Organic farming is not always best for the environment. This type of farming usually requires greater extension of land. More machinery is used as well. Some organic techniques can improve the efficiency of fertiliser use. Previous studies undertaken in the UK indicate that there is little or no evidence for organic products having additional nutritional benefit.
There may be a reduction in greenhouse gas production (GHG) due to the ban on chemical fertilisers. Yet more land and machinery is employed so GHG productions ends up being similar to intensive agriculture.
At least they’re safer, right? Well actually, some of the permitted ‘organic’ fertilisers can also be toxic. Examples of such are copper sulphate and slaked lime. They can both cause toxicity to soil when used frequently.
So, what can we do? As food author Michael Pollan says eat plants (including whole grains), animals, and fungi as lightly processed as you can find them. In the end it is your call; eating organic is a personal decision.
Buy products that are sustainable for the earth. Such food products would exclude those that depend on deforestation. According to the UNFood and Agriculture Organization (FAO), 40% of lands that were once forests have now been compromised by agriculture.
3. Go Low On The Plastic
Food today comes in all kinds of colourful packaging to catch our attention. We produce more than 300 million tonnes of plastics a year. 40% of this ends up in landfills, and up to 20 million tonnes reach the oceans. It disrupts animal endocrine systems. It can also alter reproduction patterns and cause cancer. The damage to marine ecosystems is estimated to be around $13 billion a year.
How to reduce the plastic you use?
- Select food items that use the minimum amount of packaging possible.
- Choose unwrapped produce instead of ultra-wrapped choices.
- Opt for meat straight from the deli counter or butcher.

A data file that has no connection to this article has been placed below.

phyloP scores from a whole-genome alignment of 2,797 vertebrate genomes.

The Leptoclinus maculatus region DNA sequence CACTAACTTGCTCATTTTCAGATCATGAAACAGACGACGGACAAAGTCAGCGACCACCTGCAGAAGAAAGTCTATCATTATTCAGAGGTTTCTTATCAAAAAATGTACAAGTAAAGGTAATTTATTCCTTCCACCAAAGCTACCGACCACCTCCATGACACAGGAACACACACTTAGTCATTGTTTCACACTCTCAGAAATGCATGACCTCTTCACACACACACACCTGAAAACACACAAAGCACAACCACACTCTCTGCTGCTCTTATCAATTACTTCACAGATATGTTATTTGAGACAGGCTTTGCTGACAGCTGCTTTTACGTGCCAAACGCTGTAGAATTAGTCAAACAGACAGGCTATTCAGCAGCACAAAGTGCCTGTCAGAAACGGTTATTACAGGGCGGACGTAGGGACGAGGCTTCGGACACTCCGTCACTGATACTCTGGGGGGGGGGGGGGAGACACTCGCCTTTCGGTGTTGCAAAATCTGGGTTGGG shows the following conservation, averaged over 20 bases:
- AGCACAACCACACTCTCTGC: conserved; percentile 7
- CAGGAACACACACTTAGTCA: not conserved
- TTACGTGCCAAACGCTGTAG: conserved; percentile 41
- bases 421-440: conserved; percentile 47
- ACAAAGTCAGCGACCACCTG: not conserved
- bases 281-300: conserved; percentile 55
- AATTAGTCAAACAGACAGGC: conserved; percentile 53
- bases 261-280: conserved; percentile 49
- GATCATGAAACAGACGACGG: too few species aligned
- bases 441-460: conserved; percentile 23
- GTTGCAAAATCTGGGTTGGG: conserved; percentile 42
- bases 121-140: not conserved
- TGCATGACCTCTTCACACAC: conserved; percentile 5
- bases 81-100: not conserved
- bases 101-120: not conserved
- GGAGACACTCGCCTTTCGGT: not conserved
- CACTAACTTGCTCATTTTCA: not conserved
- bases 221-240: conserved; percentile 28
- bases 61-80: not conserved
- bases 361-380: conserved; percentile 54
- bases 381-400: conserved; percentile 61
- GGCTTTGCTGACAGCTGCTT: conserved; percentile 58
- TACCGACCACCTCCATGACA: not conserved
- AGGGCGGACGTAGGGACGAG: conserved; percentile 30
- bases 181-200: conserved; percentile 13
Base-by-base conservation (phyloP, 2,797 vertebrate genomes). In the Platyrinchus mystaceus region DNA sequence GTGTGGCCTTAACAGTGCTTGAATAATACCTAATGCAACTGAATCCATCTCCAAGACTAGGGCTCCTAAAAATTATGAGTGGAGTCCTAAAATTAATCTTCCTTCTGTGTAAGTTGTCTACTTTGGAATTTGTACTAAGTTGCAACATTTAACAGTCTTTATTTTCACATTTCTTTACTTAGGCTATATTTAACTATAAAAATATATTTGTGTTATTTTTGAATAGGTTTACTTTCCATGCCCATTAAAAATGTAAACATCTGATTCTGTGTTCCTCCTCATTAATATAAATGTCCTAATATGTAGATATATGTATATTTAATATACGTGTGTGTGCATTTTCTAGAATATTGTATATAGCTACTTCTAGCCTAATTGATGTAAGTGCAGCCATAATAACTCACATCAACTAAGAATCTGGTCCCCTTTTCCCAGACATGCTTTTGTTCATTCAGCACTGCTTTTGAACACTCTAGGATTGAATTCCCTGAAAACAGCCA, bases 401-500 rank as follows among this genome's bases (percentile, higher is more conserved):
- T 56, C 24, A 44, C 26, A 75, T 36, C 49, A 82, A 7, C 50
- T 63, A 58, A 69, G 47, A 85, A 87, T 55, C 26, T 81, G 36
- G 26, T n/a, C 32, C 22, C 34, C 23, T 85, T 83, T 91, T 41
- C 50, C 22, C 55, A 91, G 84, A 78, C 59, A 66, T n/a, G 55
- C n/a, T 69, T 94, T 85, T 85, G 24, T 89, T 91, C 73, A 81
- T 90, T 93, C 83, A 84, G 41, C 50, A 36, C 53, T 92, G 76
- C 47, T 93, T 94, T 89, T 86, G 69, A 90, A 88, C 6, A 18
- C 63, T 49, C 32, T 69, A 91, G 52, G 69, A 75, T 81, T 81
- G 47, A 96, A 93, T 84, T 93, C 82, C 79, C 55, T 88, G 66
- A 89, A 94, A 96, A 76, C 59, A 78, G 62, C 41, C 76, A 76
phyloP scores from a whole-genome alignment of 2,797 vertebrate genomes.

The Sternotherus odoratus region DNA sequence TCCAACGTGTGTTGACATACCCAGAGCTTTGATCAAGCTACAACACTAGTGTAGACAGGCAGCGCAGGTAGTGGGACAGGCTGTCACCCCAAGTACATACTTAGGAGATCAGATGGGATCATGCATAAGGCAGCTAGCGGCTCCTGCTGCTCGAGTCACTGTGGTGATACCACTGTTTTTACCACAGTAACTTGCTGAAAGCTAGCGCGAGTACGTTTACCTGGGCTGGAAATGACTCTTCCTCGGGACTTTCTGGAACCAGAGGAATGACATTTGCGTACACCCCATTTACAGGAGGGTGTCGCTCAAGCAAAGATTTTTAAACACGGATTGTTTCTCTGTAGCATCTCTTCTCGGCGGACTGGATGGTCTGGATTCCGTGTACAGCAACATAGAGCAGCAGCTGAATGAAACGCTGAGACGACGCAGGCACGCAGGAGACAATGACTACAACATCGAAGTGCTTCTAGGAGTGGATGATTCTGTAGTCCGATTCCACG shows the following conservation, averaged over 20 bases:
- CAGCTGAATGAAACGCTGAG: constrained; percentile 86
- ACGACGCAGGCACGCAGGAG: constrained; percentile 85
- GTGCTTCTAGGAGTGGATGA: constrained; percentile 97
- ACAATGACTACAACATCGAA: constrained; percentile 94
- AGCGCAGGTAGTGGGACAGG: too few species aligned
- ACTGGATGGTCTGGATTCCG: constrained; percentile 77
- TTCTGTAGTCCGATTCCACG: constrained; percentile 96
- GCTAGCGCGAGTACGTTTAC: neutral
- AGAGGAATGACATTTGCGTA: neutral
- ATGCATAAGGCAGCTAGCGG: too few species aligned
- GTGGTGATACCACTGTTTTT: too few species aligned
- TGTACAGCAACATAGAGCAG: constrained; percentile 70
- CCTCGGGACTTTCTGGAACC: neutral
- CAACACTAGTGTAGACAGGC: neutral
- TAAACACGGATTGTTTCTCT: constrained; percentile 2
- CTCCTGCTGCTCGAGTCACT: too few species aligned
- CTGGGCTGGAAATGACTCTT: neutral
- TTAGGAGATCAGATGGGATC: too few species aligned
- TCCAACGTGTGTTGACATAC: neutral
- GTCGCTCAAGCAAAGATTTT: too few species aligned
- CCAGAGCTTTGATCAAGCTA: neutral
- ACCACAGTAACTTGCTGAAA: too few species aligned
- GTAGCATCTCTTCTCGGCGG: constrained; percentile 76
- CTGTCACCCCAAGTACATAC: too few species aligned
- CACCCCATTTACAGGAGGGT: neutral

- Avoid excess packaging such as polystyrene / Styrofoam. It is a suspected carcinogen that creates hazardous waste and greenhouse gases.
4. Reduce Your Intake of Meat and Related Products
Meat and dairy production are two of the highest producers of methane and CO2 globally. According to the 2013 United Nations report, livestock is responsible for 14.5% of human-induced greenhouse gas emissions. You can help reduce gas emissions by going low on dairy products and eating vegetables. Replacing meat products with vegetable protein can also help.
5. Go Local, Buy In Season
A great way to reduce the production of CO2 that can lead to global warming is to consume foods grown locally.
Eating sustainably is a necessity to protect the earth and improve your quality of life and health.
Reducing the amount of food that you buy that comes with unnecessary packaging is relatively easy. So is eating less meat and more vegetables and non-meat protein sources.
Every time we buy something it is like giving a vote for it to continue being produced. As a consumer you can play a key role in saving the earth from climate change.
Calculate your own carbon foot print with the many apps available, such as the one created by Oroeco: https://www.oroeco.com/